HONOLULU (AP) Ryan Palmer was finished for the day and walking along the ocean when Zach Johnson called out to him.
"Hey, what's this about you stealing my ammo?" Johnson said.
Palmer laughed, walked into the press room and took a seat on the front row to listen in on the interview. He already has learned so much this week from Johnson, the defending champion at the Sony Open.
Earlier in the week, looking for something to read, Palmer came across an article about Johnson on how to treat each day separately without looking too far ahead and being consumed with results. He took that to the golf course, opened with a 65, then treated the second round Friday like it was a new day and he was starting at even.
Palmer did just as well, closing with two birdies for a 4-under 66 that gave him a one-shot lead over Johnson, Chad Campbell and Robert Allenby going into the weekend.
"Just remember to reciprocate one day," Johnson told him.
Palmer was at 9-under 131, atop a crowded leaderboard so typical after two days at Waialae, and in some familiar company.
It was sheer coincidence that he read a story about Johnson and was one shot ahead of him. Stranger still was Campbell was in the group one shot behind. Palmer and Campbell live five minutes apart in the Dallas suburbs. They left early to escape the cold, spending a few days in the California desert to play two of the courses used for next week's Bob Hope Classic.
The stakes are higher at the Sony Open, although neither let on who claimed the cash last week.
"Let's call it a push. It was give-or-take $5,000 on the last hole," Campbell said with a wink and a smile.
Campbell, who had a 64, is happy to be in Honolulu for reasons beyond the fact Waialae is one of his favorite courses. A year ago, he was on the plane to the middle of the Pacific Ocean when he realized he forgot to formally enter, and he had to turn around and go home.
Asked if he found that funny, Campbell deadpanned, "Not really."
A coincidence, at least?
"More of an inconvenience," Campbell said.
Worse yet is Campbell loves this oceanside course, a classic design that tends to identify who has the best all-around game that week.
"It reminds me of Colonial," Campbell said, which is where Palmer is a member.
Johnson, meanwhile, looked every bit the part of defending champion with eight birdies. He looked anything but that with one bad break on the 17th hole that led to a triple bogey.
Feeling heavy sand under his feet from a deep bunker, he didn't realize there was hardly any sand at all until his ball sailed over the green into a plugged lie in another bunker. It was so bad that Johnson had to play back toward the tee to get it out of the bunker, chipped poorly and fell down the leaderboard. Then, one he thought was a perfect tee shot tumbled into the rough and he wound up with par. Then came a three-putt bogey.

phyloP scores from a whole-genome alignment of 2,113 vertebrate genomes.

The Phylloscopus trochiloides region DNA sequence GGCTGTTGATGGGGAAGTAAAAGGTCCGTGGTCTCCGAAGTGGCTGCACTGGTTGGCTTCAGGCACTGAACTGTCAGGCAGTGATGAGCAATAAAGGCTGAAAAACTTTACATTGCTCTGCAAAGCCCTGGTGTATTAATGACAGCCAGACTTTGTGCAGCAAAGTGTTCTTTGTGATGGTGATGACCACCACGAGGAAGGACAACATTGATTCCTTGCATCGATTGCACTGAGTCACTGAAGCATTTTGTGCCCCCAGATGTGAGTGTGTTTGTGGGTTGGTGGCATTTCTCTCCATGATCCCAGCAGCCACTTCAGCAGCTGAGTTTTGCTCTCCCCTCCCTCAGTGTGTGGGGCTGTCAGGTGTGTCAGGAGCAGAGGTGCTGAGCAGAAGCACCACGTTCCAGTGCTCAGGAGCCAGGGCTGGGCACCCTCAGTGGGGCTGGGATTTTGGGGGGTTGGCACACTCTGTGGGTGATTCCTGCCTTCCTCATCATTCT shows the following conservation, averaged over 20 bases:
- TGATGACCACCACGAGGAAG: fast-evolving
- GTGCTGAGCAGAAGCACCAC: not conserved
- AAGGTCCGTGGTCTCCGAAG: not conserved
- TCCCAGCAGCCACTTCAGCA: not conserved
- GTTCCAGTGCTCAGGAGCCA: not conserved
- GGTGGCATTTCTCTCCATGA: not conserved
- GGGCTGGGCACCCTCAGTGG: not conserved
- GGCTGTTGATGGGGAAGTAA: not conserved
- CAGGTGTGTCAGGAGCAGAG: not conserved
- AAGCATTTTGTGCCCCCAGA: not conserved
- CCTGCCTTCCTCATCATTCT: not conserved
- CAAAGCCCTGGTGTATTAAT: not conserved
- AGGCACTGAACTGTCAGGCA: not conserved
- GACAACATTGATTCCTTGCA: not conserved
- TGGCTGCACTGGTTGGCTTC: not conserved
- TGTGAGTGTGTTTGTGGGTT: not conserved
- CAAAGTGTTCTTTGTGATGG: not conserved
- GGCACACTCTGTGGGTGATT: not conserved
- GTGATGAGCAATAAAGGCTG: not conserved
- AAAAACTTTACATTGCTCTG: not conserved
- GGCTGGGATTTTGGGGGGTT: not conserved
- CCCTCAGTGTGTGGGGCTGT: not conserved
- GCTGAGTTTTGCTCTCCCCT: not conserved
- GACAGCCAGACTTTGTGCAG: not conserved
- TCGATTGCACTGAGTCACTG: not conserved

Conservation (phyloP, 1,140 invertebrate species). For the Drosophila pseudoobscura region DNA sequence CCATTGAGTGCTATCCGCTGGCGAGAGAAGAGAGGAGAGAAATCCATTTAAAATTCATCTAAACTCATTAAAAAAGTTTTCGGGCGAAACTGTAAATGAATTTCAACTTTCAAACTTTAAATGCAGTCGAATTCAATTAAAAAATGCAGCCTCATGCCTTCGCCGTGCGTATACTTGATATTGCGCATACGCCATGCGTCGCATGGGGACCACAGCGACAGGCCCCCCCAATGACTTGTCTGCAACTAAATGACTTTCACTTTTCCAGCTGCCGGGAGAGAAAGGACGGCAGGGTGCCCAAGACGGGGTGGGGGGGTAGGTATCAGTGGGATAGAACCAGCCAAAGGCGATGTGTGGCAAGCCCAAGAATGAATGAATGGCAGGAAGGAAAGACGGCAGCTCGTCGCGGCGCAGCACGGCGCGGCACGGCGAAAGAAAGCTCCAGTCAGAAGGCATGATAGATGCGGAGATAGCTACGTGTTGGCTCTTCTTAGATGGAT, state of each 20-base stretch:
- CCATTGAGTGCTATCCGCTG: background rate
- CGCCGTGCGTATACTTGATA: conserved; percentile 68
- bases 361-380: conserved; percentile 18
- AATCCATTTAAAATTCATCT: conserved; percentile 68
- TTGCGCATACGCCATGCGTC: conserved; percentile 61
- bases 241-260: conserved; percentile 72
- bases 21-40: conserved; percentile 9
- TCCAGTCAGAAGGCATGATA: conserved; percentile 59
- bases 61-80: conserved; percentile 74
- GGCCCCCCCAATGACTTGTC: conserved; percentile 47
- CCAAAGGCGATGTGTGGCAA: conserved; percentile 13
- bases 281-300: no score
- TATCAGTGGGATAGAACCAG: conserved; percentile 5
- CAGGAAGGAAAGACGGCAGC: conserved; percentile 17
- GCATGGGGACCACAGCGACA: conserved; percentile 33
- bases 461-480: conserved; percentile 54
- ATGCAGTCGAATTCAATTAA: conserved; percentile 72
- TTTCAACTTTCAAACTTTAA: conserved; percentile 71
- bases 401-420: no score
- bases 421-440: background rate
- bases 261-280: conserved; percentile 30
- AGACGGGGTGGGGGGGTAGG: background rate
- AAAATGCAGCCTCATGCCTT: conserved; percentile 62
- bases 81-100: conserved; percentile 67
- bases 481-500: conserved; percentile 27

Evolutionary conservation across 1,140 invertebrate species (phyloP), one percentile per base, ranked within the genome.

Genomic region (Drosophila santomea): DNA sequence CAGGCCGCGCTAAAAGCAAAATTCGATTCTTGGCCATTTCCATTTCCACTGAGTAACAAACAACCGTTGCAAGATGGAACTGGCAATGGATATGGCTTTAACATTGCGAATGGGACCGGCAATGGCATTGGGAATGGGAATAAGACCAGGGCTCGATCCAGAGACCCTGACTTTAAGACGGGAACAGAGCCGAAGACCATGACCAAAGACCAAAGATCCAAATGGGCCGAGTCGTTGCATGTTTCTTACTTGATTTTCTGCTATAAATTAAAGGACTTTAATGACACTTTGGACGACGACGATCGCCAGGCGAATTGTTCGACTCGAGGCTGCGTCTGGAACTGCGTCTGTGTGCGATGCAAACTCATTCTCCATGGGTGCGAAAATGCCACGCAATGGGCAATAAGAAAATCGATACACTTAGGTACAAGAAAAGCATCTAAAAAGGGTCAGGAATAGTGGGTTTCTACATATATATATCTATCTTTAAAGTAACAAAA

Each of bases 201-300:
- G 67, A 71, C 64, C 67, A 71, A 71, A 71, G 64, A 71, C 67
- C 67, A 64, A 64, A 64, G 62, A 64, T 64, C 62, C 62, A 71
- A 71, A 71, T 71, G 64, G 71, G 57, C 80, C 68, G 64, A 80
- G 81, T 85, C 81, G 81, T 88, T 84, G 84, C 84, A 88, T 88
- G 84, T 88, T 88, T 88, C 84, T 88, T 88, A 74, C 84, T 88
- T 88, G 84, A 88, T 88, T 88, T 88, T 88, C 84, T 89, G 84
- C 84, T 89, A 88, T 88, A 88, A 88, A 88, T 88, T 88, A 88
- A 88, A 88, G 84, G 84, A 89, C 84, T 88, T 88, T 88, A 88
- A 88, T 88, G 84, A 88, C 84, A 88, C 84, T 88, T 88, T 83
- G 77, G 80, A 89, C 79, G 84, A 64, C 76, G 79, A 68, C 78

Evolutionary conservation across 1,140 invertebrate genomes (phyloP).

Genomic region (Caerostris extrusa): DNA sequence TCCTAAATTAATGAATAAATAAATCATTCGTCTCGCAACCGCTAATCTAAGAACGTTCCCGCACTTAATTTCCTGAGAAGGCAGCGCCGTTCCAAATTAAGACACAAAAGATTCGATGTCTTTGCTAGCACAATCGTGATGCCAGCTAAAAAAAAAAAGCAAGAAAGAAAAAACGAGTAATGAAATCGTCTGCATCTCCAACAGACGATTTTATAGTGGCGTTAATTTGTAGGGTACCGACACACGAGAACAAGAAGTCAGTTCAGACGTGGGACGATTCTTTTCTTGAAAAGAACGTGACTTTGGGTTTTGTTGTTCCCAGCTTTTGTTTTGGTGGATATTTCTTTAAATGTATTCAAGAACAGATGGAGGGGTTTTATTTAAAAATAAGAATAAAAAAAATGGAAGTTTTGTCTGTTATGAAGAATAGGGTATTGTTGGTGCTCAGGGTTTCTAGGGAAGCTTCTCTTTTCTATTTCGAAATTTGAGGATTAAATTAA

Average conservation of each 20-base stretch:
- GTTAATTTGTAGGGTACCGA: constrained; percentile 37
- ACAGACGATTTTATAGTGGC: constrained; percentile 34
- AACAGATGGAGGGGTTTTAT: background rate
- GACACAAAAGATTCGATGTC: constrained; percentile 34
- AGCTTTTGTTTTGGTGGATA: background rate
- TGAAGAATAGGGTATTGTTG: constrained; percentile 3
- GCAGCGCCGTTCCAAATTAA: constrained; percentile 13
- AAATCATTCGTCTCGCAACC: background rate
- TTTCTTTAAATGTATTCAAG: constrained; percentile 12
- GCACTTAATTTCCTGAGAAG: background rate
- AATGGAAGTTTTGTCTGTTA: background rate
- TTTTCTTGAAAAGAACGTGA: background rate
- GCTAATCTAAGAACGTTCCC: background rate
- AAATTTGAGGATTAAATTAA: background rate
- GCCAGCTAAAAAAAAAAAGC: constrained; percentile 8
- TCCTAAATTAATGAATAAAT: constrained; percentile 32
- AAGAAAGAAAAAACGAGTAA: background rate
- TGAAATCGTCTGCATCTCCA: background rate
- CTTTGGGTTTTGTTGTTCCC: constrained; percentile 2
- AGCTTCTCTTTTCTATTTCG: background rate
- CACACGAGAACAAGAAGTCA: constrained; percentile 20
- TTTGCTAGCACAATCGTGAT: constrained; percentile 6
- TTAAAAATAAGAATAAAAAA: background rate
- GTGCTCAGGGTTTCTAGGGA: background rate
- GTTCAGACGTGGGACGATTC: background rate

"I've never thrown it in, but I've been really anxious to get off the golf course," Johnson said. "At that point, I was really close."
He turned it around with a 6-iron into 12 feet on the second, one of his best shots in an otherwise great round, and that settled him. Johnson finished with two birdies and was right back in the hunt.
Also at 8-under 132 was Allenby, who came to Hawaii after two straight victories in South Africa and Australia to close out the year. He severely twisted his ankle stepping off a curb Monday and has been hobbling around. He also is playing more conservatively than usual, and it might be helping.
"I'm managing my way around the golf course," Allenby said. "When you feel good, you play a little more aggressively. Now I'm backing off a little bit, hitting into little areas, hoping to make up-and-down or hit it close. I've still got the confidence I could win the tournament."
Seventeen players were separated by four shots going into the weekend.
Steve Stricker, who has gone 24 holes without a bogey, had a 67 and was joined in the group at 7-under 133 by John Merrick (68) and Jeff Quinney (67). Another shot back was Davis Love III, who birdied his last hole for a 69, and Masters champion Angel Cabrera (68), who had coach Charlie Epps on the bag when his caddie was sick.
Paul Goydos, the 2007 winner at Waialae, had a tournament-low 63 and was in the group at 135.
With so much drama at the top of the leaderboard, the bottom carried some excitement, too. Aaron Goldberg, a Monday qualifier in his first PGA Tour event, was in the middle of the pack until he made double bogeys on the 16th and 17th holes, chopped up the easy 18th and stood over a 5-foot putt to make the cut. He made it.
Among those not so fortunate was John Daly (71) and 19-year-old Tadd Fujikawa, who was around the cut line until hitting into the canal and then hitting a tree for double bogey on the par-5 ninth, the easiest hole on the course.
Rickie Fowler, the 21-year-old rookie who came to Honolulu with much hype, shot 75-72 and missed the cut.
The trick for Palmer is to keep following Johnson's advice and start from scratch on Saturday.
"It's kept me calm," Palmer said. "I'm not going to sit here and say I'm not going to think about being in the lead. Who doesn't think about it when they tee off on Saturday in the final group. I'll just go play golf and see what happens."